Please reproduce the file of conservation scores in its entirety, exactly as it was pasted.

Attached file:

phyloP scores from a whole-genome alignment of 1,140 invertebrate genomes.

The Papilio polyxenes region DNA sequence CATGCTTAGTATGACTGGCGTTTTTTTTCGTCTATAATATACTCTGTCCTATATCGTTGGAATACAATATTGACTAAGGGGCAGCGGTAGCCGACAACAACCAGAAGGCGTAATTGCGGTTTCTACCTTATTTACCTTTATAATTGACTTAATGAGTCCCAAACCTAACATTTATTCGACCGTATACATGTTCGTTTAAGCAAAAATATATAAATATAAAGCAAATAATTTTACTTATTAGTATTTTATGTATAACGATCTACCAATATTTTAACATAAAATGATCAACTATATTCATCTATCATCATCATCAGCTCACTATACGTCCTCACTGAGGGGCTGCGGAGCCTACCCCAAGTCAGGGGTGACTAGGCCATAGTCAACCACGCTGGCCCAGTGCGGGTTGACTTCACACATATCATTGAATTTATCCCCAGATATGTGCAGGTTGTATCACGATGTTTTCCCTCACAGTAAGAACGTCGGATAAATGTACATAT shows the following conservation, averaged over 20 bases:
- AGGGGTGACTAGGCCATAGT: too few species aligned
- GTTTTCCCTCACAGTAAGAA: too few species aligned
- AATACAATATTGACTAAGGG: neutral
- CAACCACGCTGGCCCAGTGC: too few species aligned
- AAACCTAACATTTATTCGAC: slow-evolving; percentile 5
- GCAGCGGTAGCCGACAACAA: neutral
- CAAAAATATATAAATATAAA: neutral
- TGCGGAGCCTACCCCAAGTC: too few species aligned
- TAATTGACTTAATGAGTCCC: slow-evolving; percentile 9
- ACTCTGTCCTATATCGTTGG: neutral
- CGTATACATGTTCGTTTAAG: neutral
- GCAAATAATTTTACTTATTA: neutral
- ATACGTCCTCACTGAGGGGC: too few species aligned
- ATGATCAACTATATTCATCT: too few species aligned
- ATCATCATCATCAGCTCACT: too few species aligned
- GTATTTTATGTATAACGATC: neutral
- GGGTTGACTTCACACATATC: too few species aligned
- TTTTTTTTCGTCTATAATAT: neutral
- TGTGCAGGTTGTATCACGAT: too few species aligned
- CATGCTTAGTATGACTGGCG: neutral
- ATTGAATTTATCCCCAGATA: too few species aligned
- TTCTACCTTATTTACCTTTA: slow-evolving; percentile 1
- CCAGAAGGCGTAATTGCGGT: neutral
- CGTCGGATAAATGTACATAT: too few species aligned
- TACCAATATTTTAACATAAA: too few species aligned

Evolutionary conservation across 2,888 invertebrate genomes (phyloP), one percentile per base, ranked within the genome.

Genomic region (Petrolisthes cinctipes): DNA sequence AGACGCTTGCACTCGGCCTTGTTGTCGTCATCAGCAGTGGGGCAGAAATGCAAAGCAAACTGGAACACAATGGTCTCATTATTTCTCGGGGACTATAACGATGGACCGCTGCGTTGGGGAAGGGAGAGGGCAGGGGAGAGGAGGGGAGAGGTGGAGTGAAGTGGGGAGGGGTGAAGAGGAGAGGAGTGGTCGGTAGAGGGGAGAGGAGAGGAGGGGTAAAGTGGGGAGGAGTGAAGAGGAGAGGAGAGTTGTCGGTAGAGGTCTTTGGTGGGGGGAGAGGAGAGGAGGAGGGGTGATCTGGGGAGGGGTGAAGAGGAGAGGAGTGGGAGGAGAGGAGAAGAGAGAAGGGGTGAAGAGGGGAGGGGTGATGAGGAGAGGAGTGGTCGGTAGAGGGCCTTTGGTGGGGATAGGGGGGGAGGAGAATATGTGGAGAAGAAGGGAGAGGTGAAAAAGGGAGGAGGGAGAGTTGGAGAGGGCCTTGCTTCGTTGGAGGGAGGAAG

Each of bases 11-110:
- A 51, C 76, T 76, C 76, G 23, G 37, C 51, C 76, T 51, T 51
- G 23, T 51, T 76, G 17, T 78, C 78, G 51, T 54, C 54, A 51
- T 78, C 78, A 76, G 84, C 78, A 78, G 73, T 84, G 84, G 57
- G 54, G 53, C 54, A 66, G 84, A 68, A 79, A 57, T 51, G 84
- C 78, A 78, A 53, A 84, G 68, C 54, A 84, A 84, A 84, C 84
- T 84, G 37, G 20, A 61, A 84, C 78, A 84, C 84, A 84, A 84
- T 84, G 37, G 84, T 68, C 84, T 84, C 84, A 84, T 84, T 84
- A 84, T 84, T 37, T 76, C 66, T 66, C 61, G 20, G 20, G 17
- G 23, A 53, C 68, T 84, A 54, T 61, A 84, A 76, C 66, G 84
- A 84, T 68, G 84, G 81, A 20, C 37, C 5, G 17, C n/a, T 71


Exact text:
phyloP scores from a whole-genome alignment of 1,140 invertebrate genomes.

The Papilio polyxenes region DNA sequence CATGCTTAGTATGACTGGCGTTTTTTTTCGTCTATAATATACTCTGTCCTATATCGTTGGAATACAATATTGACTAAGGGGCAGCGGTAGCCGACAACAACCAGAAGGCGTAATTGCGGTTTCTACCTTATTTACCTTTATAATTGACTTAATGAGTCCCAAACCTAACATTTATTCGACCGTATACATGTTCGTTTAAGCAAAAATATATAAATATAAAGCAAATAATTTTACTTATTAGTATTTTATGTATAACGATCTACCAATATTTTAACATAAAATGATCAACTATATTCATCTATCATCATCATCAGCTCACTATACGTCCTCACTGAGGGGCTGCGGAGCCTACCCCAAGTCAGGGGTGACTAGGCCATAGTCAACCACGCTGGCCCAGTGCGGGTTGACTTCACACATATCATTGAATTTATCCCCAGATATGTGCAGGTTGTATCACGATGTTTTCCCTCACAGTAAGAACGTCGGATAAATGTACATAT shows the following conservation, averaged over 20 bases:
- AGGGGTGACTAGGCCATAGT: too few species aligned
- GTTTTCCCTCACAGTAAGAA: too few species aligned
- AATACAATATTGACTAAGGG: neutral
- CAACCACGCTGGCCCAGTGC: too few species aligned
- AAACCTAACATTTATTCGAC: slow-evolving; percentile 5
- GCAGCGGTAGCCGACAACAA: neutral
- CAAAAATATATAAATATAAA: neutral
- TGCGGAGCCTACCCCAAGTC: too few species aligned
- TAATTGACTTAATGAGTCCC: slow-evolving; percentile 9
- ACTCTGTCCTATATCGTTGG: neutral
- CGTATACATGTTCGTTTAAG: neutral
- GCAAATAATTTTACTTATTA: neutral
- ATACGTCCTCACTGAGGGGC: too few species aligned
- ATGATCAACTATATTCATCT: too few species aligned
- ATCATCATCATCAGCTCACT: too few species aligned
- GTATTTTATGTATAACGATC: neutral
- GGGTTGACTTCACACATATC: too few species aligned
- TTTTTTTTCGTCTATAATAT: neutral
- TGTGCAGGTTGTATCACGAT: too few species aligned
- CATGCTTAGTATGACTGGCG: neutral
- ATTGAATTTATCCCCAGATA: too few species aligned
- TTCTACCTTATTTACCTTTA: slow-evolving; percentile 1
- CCAGAAGGCGTAATTGCGGT: neutral
- CGTCGGATAAATGTACATAT: too few species aligned
- TACCAATATTTTAACATAAA: too few species aligned

Evolutionary conservation across 2,888 invertebrate genomes (phyloP), one percentile per base, ranked within the genome.

Genomic region (Petrolisthes cinctipes): DNA sequence AGACGCTTGCACTCGGCCTTGTTGTCGTCATCAGCAGTGGGGCAGAAATGCAAAGCAAACTGGAACACAATGGTCTCATTATTTCTCGGGGACTATAACGATGGACCGCTGCGTTGGGGAAGGGAGAGGGCAGGGGAGAGGAGGGGAGAGGTGGAGTGAAGTGGGGAGGGGTGAAGAGGAGAGGAGTGGTCGGTAGAGGGGAGAGGAGAGGAGGGGTAAAGTGGGGAGGAGTGAAGAGGAGAGGAGAGTTGTCGGTAGAGGTCTTTGGTGGGGGGAGAGGAGAGGAGGAGGGGTGATCTGGGGAGGGGTGAAGAGGAGAGGAGTGGGAGGAGAGGAGAAGAGAGAAGGGGTGAAGAGGGGAGGGGTGATGAGGAGAGGAGTGGTCGGTAGAGGGCCTTTGGTGGGGATAGGGGGGGAGGAGAATATGTGGAGAAGAAGGGAGAGGTGAAAAAGGGAGGAGGGAGAGTTGGAGAGGGCCTTGCTTCGTTGGAGGGAGGAAG

Each of bases 11-110:
- A 51, C 76, T 76, C 76, G 23, G 37, C 51, C 76, T 51, T 51
- G 23, T 51, T 76, G 17, T 78, C 78, G 51, T 54, C 54, A 51
- T 78, C 78, A 76, G 84, C 78, A 78, G 73, T 84, G 84, G 57
- G 54, G 53, C 54, A 66, G 84, A 68, A 79, A 57, T 51, G 84
- C 78, A 78, A 53, A 84, G 68, C 54, A 84, A 84, A 84, C 84
- T 84, G 37, G 20, A 61, A 84, C 78, A 84, C 84, A 84, A 84
- T 84, G 37, G 84, T 68, C 84, T 84, C 84, A 84, T 84, T 84
- A 84, T 84, T 37, T 76, C 66, T 66, C 61, G 20, G 20, G 17
- G 23, A 53, C 68, T 84, A 54, T 61, A 84, A 76, C 66, G 84
- A 84, T 68, G 84, G 81, A 20, C 37, C 5, G 17, C n/a, T 71